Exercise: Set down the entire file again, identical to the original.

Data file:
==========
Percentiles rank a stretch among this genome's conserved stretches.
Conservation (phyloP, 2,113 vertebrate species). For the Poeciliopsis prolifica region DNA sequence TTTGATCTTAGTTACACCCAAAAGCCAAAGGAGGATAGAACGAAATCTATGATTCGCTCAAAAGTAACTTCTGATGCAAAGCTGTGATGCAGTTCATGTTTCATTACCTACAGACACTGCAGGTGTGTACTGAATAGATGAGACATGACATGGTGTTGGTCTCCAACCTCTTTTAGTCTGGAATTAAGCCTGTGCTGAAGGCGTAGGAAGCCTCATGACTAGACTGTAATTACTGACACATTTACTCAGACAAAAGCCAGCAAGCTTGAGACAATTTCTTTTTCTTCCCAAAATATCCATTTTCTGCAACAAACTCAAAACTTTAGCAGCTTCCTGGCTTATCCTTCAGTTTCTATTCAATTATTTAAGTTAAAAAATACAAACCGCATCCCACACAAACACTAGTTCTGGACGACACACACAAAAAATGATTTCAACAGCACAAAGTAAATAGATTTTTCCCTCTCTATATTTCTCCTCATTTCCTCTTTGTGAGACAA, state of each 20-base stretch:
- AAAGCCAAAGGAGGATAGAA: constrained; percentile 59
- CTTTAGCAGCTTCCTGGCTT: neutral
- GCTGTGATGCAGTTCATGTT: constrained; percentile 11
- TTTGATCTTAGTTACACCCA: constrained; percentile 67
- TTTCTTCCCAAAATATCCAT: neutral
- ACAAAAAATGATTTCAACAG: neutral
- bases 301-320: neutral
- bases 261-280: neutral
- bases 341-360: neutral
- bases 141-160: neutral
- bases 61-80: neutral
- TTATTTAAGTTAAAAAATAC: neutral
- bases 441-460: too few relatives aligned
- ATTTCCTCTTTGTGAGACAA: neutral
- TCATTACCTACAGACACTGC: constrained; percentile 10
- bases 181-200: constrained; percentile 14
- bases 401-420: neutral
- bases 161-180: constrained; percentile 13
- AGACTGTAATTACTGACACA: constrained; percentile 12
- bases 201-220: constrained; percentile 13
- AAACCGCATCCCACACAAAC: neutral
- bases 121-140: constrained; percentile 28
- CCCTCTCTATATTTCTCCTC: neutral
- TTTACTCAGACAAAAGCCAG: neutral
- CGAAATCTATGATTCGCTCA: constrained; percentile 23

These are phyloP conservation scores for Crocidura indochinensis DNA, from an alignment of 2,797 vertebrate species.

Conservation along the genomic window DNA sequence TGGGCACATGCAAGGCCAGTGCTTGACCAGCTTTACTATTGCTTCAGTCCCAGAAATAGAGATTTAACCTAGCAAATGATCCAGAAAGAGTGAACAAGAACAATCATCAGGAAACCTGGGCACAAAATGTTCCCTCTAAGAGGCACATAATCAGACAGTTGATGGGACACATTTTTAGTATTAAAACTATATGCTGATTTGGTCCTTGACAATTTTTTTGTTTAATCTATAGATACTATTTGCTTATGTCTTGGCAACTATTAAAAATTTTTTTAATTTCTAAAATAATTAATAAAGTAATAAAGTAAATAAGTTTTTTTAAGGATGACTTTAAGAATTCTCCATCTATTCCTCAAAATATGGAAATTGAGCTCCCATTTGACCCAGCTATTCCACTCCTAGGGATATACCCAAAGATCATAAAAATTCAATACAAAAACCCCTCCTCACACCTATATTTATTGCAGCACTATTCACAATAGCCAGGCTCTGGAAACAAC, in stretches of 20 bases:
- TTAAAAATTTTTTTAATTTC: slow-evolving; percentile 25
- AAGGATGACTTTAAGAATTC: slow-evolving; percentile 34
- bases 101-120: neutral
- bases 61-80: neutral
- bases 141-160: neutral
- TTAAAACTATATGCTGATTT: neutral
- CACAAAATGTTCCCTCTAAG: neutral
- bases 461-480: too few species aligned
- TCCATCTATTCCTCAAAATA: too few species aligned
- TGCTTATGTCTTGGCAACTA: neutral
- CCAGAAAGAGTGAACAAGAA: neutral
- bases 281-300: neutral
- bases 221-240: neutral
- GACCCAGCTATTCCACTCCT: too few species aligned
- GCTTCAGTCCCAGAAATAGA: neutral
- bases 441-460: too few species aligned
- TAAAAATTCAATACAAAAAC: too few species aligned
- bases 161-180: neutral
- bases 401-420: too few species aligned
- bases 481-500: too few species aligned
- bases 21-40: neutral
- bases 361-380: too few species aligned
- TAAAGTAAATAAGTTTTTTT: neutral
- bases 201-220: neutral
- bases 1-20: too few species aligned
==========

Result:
Percentiles rank a stretch among this genome's conserved stretches.
Conservation (phyloP, 2,113 vertebrate species). For the Poeciliopsis prolifica region DNA sequence TTTGATCTTAGTTACACCCAAAAGCCAAAGGAGGATAGAACGAAATCTATGATTCGCTCAAAAGTAACTTCTGATGCAAAGCTGTGATGCAGTTCATGTTTCATTACCTACAGACACTGCAGGTGTGTACTGAATAGATGAGACATGACATGGTGTTGGTCTCCAACCTCTTTTAGTCTGGAATTAAGCCTGTGCTGAAGGCGTAGGAAGCCTCATGACTAGACTGTAATTACTGACACATTTACTCAGACAAAAGCCAGCAAGCTTGAGACAATTTCTTTTTCTTCCCAAAATATCCATTTTCTGCAACAAACTCAAAACTTTAGCAGCTTCCTGGCTTATCCTTCAGTTTCTATTCAATTATTTAAGTTAAAAAATACAAACCGCATCCCACACAAACACTAGTTCTGGACGACACACACAAAAAATGATTTCAACAGCACAAAGTAAATAGATTTTTCCCTCTCTATATTTCTCCTCATTTCCTCTTTGTGAGACAA, state of each 20-base stretch:
- AAAGCCAAAGGAGGATAGAA: constrained; percentile 59
- CTTTAGCAGCTTCCTGGCTT: neutral
- GCTGTGATGCAGTTCATGTT: constrained; percentile 11
- TTTGATCTTAGTTACACCCA: constrained; percentile 67
- TTTCTTCCCAAAATATCCAT: neutral
- ACAAAAAATGATTTCAACAG: neutral
- bases 301-320: neutral
- bases 261-280: neutral
- bases 341-360: neutral
- bases 141-160: neutral
- bases 61-80: neutral
- TTATTTAAGTTAAAAAATAC: neutral
- bases 441-460: too few relatives aligned
- ATTTCCTCTTTGTGAGACAA: neutral
- TCATTACCTACAGACACTGC: constrained; percentile 10
- bases 181-200: constrained; percentile 14
- bases 401-420: neutral
- bases 161-180: constrained; percentile 13
- AGACTGTAATTACTGACACA: constrained; percentile 12
- bases 201-220: constrained; percentile 13
- AAACCGCATCCCACACAAAC: neutral
- bases 121-140: constrained; percentile 28
- CCCTCTCTATATTTCTCCTC: neutral
- TTTACTCAGACAAAAGCCAG: neutral
- CGAAATCTATGATTCGCTCA: constrained; percentile 23

These are phyloP conservation scores for Crocidura indochinensis DNA, from an alignment of 2,797 vertebrate species.

Conservation along the genomic window DNA sequence TGGGCACATGCAAGGCCAGTGCTTGACCAGCTTTACTATTGCTTCAGTCCCAGAAATAGAGATTTAACCTAGCAAATGATCCAGAAAGAGTGAACAAGAACAATCATCAGGAAACCTGGGCACAAAATGTTCCCTCTAAGAGGCACATAATCAGACAGTTGATGGGACACATTTTTAGTATTAAAACTATATGCTGATTTGGTCCTTGACAATTTTTTTGTTTAATCTATAGATACTATTTGCTTATGTCTTGGCAACTATTAAAAATTTTTTTAATTTCTAAAATAATTAATAAAGTAATAAAGTAAATAAGTTTTTTTAAGGATGACTTTAAGAATTCTCCATCTATTCCTCAAAATATGGAAATTGAGCTCCCATTTGACCCAGCTATTCCACTCCTAGGGATATACCCAAAGATCATAAAAATTCAATACAAAAACCCCTCCTCACACCTATATTTATTGCAGCACTATTCACAATAGCCAGGCTCTGGAAACAAC, in stretches of 20 bases:
- TTAAAAATTTTTTTAATTTC: slow-evolving; percentile 25
- AAGGATGACTTTAAGAATTC: slow-evolving; percentile 34
- bases 101-120: neutral
- bases 61-80: neutral
- bases 141-160: neutral
- TTAAAACTATATGCTGATTT: neutral
- CACAAAATGTTCCCTCTAAG: neutral
- bases 461-480: too few species aligned
- TCCATCTATTCCTCAAAATA: too few species aligned
- TGCTTATGTCTTGGCAACTA: neutral
- CCAGAAAGAGTGAACAAGAA: neutral
- bases 281-300: neutral
- bases 221-240: neutral
- GACCCAGCTATTCCACTCCT: too few species aligned
- GCTTCAGTCCCAGAAATAGA: neutral
- bases 441-460: too few species aligned
- TAAAAATTCAATACAAAAAC: too few species aligned
- bases 161-180: neutral
- bases 401-420: too few species aligned
- bases 481-500: too few species aligned
- bases 21-40: neutral
- bases 361-380: too few species aligned
- TAAAGTAAATAAGTTTTTTT: neutral
- bases 201-220: neutral
- bases 1-20: too few species aligned